Second Arrest Made In Child Pornography Bust - - The News for South Mississippi

Second Arrest Made In Child Pornography Bust

A convicted child molester is the second person arrested in connection with a child pornography bust in Pascagoula.

Pascagoula Police arrested Gary Lynn Cooley, 34, at his house on Fisher Street on Friday. Cooley is already listed as a registered sex offender with the state department of public safety.

Cooley's  brother, Randy Lamar Cooley, 33, was arrested Thursday at the same house after investigators went in and discovered explicit pictures of little girls stored on a computer.

Investigators spent most of Friday examining evidence they described as "disturbing." They believe the Internet was the main source for all of the graphic pictures.  It's a trend they say is turning up in more and more cases.

"I'm frightened about child porn," Assistant Discrict Attorney Ben Saucier said.  "The reason I'm frightened about it is because the Internet is providing a thread to every home for child porn to come right in."

Investigators believe the Internet is what allowed Randy Cooley to collect thousands of graphic pictures of children on several different home computers.  Saucier believes that easy access is why more people are getting into child pornography and causing more children to be abused.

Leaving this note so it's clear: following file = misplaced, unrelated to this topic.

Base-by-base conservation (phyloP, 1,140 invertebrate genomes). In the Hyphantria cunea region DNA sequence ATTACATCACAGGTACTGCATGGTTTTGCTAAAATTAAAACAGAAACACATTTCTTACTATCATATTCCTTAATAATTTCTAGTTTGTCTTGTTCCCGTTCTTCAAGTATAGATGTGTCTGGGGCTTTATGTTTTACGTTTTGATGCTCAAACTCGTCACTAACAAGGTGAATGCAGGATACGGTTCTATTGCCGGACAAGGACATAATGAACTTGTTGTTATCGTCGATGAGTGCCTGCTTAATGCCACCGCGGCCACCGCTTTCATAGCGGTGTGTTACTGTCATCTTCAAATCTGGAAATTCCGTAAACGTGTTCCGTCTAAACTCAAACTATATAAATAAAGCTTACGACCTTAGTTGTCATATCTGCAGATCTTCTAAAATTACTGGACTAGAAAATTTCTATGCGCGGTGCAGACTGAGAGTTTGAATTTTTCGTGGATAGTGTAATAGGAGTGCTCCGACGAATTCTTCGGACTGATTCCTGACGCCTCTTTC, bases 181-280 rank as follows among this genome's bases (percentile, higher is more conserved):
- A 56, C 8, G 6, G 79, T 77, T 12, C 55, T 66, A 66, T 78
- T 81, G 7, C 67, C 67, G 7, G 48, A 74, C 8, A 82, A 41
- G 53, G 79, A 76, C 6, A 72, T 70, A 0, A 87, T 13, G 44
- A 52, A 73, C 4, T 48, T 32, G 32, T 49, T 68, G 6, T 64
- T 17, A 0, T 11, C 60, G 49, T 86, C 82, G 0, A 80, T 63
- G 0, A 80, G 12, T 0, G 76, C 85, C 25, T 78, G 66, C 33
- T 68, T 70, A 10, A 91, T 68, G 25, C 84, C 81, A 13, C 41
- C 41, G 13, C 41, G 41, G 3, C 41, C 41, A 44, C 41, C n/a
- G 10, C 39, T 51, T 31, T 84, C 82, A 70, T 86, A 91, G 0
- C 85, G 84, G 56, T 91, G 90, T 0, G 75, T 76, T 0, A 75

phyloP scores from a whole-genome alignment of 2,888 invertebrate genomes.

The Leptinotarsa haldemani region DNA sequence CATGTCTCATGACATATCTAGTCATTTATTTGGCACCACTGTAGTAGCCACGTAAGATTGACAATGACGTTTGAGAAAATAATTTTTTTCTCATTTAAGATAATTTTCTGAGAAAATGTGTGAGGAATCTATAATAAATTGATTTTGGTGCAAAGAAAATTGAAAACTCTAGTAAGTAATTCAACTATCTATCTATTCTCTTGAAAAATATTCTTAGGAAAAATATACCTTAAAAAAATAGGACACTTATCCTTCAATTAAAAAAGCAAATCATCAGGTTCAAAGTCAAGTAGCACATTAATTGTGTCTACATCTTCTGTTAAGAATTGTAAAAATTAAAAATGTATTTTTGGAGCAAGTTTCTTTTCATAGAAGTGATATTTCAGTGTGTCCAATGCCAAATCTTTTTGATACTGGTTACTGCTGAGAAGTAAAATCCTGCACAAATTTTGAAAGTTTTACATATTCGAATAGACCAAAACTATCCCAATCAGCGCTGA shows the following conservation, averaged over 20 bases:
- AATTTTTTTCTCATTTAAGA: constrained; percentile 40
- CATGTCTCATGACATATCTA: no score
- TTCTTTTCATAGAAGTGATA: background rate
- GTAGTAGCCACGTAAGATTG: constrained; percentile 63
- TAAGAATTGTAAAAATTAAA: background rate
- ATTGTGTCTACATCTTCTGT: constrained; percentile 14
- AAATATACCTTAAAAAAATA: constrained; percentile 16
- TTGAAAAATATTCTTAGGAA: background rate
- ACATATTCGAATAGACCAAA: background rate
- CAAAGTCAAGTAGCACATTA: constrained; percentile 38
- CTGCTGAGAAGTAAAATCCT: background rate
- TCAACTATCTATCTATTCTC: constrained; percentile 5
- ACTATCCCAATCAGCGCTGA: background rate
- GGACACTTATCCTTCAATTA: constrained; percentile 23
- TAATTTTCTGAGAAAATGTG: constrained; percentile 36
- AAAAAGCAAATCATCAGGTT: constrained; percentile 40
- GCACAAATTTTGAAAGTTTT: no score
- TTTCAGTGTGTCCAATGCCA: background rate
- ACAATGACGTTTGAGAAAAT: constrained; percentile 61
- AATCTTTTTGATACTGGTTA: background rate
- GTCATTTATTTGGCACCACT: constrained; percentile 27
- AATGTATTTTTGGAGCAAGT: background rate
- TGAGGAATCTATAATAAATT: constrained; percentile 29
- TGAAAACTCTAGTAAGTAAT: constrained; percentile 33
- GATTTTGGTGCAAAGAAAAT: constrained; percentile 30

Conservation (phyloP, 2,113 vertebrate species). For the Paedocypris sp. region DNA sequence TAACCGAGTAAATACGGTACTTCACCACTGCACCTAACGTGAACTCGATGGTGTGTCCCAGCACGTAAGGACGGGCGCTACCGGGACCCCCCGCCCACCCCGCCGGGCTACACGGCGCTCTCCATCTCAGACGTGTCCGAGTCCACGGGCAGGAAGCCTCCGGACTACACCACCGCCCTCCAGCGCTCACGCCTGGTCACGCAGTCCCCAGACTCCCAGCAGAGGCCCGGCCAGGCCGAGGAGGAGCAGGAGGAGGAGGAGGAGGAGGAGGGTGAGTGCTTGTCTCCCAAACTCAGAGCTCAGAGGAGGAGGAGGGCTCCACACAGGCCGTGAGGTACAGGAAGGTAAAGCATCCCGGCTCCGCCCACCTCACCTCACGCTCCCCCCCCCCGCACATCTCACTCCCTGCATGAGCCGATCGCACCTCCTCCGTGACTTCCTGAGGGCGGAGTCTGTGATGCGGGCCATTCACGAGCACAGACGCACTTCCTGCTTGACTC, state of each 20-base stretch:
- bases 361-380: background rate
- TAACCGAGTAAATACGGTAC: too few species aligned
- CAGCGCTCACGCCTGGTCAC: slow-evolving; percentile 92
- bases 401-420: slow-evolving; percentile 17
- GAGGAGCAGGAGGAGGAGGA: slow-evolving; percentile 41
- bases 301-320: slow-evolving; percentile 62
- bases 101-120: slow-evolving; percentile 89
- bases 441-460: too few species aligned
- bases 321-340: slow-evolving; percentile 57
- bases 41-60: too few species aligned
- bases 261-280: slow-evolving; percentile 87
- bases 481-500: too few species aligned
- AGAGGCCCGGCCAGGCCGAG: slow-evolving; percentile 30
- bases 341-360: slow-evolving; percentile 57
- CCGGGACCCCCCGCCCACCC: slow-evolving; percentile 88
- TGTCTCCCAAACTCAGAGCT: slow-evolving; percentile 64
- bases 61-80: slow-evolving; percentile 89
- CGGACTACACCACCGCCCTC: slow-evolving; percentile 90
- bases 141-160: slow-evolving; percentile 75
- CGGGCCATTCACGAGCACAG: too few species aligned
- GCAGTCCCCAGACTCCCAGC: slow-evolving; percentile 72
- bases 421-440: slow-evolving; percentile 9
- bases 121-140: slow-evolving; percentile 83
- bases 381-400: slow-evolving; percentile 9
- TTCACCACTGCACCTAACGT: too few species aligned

"Think of the one group of people that can't protect themselves. A child can't protect themselves, and many times they don't even realize what they are doing."

State law bans all exposure to child pornography, including looking at pictures on the net. The law reads, "No person shall posses any photograph, drawing, sketch, film or video tape which depicts a child engaging in sexually explicit conduct."

While home computers are the main vehicle to finding graphic material, they also turn out to be the best piece of evidence for police when making a case against child pornography.

"The thing a lot of people don't realize is they think they can scan it, then remove it from their computer. Very likely the computer has retained it even if they have tried to get rid of it."

Those digital clues are what the district attorney's office says, they are going to rely more on in the future.

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